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Open Access Highly Accessed Open Badges Research article

A transcriptional response to Wnt protein in human embryonic carcinoma cells

Jennifer Willert13, Mirjam Epping14, Jonathan R Pollack25, Patrick O Brown2 and Roel Nusse1*

Author Affiliations

1 Department of Developmental Biology, Howard Hughes Medical Institute, Stanford University, Stanford, CA 94305 USA

2 Department of Biochemistry, Howard Hughes Medical Institute, Stanford University, Stanford, CA 94305 USA

3 Children's Hospital, San Diego, USA

4 Netherlands Cancer Institute, Amsterdam, The Netherlands

5 Dept of Pathology, Stanford University, CA, USA

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BMC Developmental Biology 2002, 2:8  doi:10.1186/1471-213X-2-8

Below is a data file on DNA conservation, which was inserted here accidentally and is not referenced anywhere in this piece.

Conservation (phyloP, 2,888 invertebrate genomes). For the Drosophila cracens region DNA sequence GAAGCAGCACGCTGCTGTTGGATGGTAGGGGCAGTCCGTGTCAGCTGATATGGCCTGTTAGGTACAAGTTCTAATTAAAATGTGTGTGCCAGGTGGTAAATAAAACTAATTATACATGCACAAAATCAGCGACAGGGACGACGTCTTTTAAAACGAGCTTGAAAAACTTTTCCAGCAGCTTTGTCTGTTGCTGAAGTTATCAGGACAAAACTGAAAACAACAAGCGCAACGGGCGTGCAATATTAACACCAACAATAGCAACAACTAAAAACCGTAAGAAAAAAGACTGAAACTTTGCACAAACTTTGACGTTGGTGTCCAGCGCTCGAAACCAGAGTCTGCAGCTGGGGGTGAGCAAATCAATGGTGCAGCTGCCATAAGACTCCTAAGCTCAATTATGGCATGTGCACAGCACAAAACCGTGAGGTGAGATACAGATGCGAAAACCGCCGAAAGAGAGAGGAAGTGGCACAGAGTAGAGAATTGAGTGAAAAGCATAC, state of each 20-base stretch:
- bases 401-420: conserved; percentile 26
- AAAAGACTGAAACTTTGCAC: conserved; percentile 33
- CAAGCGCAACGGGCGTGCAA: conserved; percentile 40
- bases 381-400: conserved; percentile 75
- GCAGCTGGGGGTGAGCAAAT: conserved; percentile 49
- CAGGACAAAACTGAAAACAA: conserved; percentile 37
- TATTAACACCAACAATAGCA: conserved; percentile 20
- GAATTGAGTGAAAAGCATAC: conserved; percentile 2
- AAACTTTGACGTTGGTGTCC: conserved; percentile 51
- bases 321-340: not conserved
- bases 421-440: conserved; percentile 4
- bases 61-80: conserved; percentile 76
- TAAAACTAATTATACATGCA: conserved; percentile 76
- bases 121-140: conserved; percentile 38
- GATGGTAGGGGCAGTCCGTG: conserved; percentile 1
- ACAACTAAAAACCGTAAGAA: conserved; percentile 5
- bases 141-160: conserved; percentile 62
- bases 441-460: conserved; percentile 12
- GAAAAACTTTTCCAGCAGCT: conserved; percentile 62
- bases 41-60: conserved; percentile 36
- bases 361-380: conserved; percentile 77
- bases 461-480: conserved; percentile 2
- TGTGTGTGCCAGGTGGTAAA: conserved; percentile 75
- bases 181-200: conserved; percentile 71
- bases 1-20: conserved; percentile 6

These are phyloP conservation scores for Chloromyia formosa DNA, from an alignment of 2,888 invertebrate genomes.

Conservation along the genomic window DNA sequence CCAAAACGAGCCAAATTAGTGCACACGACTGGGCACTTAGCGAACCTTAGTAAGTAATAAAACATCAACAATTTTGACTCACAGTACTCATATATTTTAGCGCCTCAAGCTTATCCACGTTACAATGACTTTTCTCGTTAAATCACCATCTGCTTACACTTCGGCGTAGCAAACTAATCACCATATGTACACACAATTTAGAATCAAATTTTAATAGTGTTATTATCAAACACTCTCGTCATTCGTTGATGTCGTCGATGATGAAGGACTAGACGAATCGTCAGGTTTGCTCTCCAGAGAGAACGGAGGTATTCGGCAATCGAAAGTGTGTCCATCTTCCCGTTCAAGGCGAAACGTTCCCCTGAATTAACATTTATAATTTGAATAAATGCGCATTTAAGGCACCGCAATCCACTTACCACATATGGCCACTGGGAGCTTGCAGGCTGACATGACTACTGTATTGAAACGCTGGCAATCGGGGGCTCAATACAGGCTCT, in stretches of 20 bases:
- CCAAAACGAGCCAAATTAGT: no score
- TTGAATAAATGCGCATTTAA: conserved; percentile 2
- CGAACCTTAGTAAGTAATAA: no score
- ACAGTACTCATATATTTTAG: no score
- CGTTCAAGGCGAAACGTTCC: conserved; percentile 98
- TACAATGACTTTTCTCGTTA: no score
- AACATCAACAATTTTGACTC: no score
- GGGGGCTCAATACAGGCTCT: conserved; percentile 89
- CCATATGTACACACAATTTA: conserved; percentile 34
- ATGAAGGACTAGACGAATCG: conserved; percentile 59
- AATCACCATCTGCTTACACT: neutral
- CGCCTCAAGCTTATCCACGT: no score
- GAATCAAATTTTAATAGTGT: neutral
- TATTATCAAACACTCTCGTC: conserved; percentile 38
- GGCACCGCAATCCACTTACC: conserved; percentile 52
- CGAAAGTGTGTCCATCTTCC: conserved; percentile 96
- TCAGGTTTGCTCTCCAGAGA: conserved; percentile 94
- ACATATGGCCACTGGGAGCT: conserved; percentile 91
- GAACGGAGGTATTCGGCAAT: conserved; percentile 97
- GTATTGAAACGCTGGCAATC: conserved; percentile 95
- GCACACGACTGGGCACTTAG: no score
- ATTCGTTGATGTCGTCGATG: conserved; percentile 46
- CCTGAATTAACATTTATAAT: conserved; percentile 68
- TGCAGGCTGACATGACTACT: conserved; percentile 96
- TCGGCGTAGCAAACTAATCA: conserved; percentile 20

Published: 2 July 2002



Wnt signaling is implicated in many developmental decisions, including stem cell control, as well as in cancer. There are relatively few target genes known of the Wnt pathway.


We have identified target genes of Wnt signaling using microarray technology and human embryonic carcinoma cells stimulated with active Wnt protein. The ~50 genes upregulated early after Wnt addition include the previously known Wnt targets Cyclin D1, MYC, ID2 and βTRCP. The newly identified targets, which include MSX1, MSX2, Nucleophosmin, Follistatin, TLE/Groucho, Ubc4/5E2, CBP/P300, Frizzled and REST/NRSF, have important implications for understanding the roles of Wnts in development and cancer. The protein synthesis inhibitor cycloheximide blocks induction by Wnt, consistent with a requirement for newly synthesized β-catenin protein prior to target gene activation. The promoters of nearly all the target genes we identified have putative TCF binding sites, and we show that the TCF binding site is required for induction of Follistatin. Several of the target genes have a cooperative response to a combination of Wnt and BMP.


Wnt signaling activates genes that promote stem cell fate and inhibit cellular differentiation and regulates a remarkable number of genes involved in its own signaling system.